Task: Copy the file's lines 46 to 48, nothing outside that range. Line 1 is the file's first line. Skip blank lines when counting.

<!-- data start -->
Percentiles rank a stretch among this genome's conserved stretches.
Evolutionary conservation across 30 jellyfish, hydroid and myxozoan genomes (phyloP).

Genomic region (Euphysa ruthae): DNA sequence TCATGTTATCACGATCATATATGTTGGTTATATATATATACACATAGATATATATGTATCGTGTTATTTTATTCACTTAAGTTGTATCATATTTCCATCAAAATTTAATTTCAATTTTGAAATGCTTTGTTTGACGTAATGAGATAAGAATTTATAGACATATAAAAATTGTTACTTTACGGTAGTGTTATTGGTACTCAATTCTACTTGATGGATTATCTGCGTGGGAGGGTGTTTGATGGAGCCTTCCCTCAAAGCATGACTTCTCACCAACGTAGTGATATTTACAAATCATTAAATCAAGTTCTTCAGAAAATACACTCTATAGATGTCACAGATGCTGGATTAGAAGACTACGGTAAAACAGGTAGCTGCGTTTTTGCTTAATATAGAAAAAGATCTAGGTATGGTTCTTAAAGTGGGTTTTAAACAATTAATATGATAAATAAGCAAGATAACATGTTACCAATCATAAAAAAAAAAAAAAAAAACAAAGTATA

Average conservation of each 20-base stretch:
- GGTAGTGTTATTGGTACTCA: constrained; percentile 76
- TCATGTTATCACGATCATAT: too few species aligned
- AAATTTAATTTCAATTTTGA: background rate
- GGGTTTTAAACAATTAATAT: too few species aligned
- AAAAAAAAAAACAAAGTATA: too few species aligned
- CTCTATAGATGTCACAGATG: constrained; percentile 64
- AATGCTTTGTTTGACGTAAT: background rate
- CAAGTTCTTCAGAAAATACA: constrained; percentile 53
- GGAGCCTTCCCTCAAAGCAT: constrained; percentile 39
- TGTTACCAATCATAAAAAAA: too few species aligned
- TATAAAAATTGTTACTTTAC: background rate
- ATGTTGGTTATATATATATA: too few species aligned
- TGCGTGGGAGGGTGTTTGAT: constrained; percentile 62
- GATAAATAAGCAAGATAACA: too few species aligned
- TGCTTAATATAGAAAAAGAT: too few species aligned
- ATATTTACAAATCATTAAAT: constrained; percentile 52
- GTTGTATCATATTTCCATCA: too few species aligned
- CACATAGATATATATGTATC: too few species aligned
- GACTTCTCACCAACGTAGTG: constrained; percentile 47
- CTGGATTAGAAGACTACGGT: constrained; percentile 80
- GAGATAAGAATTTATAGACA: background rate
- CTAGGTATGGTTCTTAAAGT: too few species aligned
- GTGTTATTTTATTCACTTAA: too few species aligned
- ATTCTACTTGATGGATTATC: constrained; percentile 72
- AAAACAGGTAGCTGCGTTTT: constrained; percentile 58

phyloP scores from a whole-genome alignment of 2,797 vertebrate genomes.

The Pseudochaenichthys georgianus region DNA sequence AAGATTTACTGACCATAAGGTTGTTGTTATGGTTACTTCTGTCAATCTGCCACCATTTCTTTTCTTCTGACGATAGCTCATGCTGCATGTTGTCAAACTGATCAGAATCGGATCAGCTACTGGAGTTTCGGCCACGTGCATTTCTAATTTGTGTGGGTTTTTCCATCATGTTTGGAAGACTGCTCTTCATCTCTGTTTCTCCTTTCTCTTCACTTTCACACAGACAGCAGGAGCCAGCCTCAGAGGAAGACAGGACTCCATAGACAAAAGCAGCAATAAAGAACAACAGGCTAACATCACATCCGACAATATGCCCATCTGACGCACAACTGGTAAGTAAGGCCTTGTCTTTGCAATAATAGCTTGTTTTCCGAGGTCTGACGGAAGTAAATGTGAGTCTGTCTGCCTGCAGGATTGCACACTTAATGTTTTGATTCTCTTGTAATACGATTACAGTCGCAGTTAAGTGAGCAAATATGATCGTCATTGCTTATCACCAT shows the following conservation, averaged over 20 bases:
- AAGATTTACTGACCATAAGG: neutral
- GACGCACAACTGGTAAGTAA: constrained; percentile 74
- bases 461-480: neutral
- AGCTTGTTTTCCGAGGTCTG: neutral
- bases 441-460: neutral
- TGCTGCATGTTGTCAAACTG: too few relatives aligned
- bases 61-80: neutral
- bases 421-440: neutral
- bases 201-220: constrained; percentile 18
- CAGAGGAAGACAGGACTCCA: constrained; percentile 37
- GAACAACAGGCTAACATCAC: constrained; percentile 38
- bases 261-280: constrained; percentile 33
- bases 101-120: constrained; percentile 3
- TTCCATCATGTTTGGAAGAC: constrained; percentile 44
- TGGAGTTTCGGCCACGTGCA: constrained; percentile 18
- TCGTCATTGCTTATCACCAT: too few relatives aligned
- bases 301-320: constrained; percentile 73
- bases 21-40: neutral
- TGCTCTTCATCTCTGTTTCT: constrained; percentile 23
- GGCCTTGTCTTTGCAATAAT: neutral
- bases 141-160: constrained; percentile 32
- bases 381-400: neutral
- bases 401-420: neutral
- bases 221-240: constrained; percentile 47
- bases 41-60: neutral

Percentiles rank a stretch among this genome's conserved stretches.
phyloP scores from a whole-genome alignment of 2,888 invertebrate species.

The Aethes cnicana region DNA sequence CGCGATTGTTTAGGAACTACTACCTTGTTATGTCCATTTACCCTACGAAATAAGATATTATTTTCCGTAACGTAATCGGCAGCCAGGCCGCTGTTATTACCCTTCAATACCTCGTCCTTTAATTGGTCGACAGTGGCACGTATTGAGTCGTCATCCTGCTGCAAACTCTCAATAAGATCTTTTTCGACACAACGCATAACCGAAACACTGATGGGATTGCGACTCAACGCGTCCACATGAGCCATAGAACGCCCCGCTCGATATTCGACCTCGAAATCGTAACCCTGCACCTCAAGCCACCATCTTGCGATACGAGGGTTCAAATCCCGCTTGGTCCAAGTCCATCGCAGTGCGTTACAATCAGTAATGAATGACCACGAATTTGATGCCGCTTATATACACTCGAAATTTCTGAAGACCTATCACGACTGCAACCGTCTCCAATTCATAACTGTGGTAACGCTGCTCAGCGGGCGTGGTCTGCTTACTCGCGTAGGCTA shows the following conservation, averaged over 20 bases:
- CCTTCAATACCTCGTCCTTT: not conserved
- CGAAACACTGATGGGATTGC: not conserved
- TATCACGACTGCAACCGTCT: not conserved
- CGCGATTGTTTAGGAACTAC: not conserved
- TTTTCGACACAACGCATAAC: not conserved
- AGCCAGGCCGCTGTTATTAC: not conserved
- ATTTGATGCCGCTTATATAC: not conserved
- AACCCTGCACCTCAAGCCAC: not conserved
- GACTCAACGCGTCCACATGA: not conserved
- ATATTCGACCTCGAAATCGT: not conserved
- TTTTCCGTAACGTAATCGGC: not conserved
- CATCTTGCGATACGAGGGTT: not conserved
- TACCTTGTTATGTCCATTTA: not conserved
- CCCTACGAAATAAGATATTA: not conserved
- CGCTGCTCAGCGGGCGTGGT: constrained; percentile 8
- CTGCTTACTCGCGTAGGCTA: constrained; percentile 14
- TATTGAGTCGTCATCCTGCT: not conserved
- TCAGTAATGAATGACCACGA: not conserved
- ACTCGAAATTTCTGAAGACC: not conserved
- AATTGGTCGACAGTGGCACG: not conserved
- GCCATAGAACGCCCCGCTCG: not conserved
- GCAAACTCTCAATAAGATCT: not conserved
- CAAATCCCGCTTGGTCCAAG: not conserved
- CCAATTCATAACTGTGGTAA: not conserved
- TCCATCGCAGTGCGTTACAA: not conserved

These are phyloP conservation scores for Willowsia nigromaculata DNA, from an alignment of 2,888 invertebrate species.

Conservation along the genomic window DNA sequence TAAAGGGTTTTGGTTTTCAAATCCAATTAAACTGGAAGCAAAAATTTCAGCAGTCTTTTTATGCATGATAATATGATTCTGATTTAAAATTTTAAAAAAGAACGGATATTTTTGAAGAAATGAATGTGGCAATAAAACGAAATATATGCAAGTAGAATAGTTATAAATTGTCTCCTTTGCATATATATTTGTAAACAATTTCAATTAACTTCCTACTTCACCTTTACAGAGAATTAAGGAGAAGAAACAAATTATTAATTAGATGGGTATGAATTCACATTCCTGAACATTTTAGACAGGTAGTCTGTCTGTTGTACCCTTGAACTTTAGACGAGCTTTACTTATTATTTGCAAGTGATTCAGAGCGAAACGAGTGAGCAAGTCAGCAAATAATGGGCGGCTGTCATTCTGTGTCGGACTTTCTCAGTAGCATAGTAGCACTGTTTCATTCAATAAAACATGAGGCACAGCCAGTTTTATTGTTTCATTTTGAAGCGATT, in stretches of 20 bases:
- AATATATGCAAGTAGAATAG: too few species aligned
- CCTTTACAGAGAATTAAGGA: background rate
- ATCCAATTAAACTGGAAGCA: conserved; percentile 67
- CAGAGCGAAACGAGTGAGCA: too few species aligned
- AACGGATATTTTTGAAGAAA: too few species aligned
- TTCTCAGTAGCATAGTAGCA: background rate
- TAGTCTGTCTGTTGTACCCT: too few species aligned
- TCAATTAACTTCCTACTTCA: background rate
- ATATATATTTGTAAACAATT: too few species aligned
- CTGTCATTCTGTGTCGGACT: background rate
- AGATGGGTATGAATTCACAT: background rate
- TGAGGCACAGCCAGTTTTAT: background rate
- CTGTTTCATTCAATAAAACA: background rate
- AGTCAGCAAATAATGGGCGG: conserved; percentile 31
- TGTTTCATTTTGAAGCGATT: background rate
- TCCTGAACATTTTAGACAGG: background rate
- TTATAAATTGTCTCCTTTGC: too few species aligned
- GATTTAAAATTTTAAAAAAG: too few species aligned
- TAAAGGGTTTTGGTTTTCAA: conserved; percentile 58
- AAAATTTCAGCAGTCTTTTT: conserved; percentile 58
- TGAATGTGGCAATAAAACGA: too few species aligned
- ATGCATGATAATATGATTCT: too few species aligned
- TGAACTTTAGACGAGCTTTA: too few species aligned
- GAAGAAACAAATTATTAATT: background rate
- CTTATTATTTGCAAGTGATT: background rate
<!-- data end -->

- TGGAGTTTCGGCCACGTGCA: constrained; percentile 18
- TCGTCATTGCTTATCACCAT: too few relatives aligned
- bases 301-320: constrained; percentile 73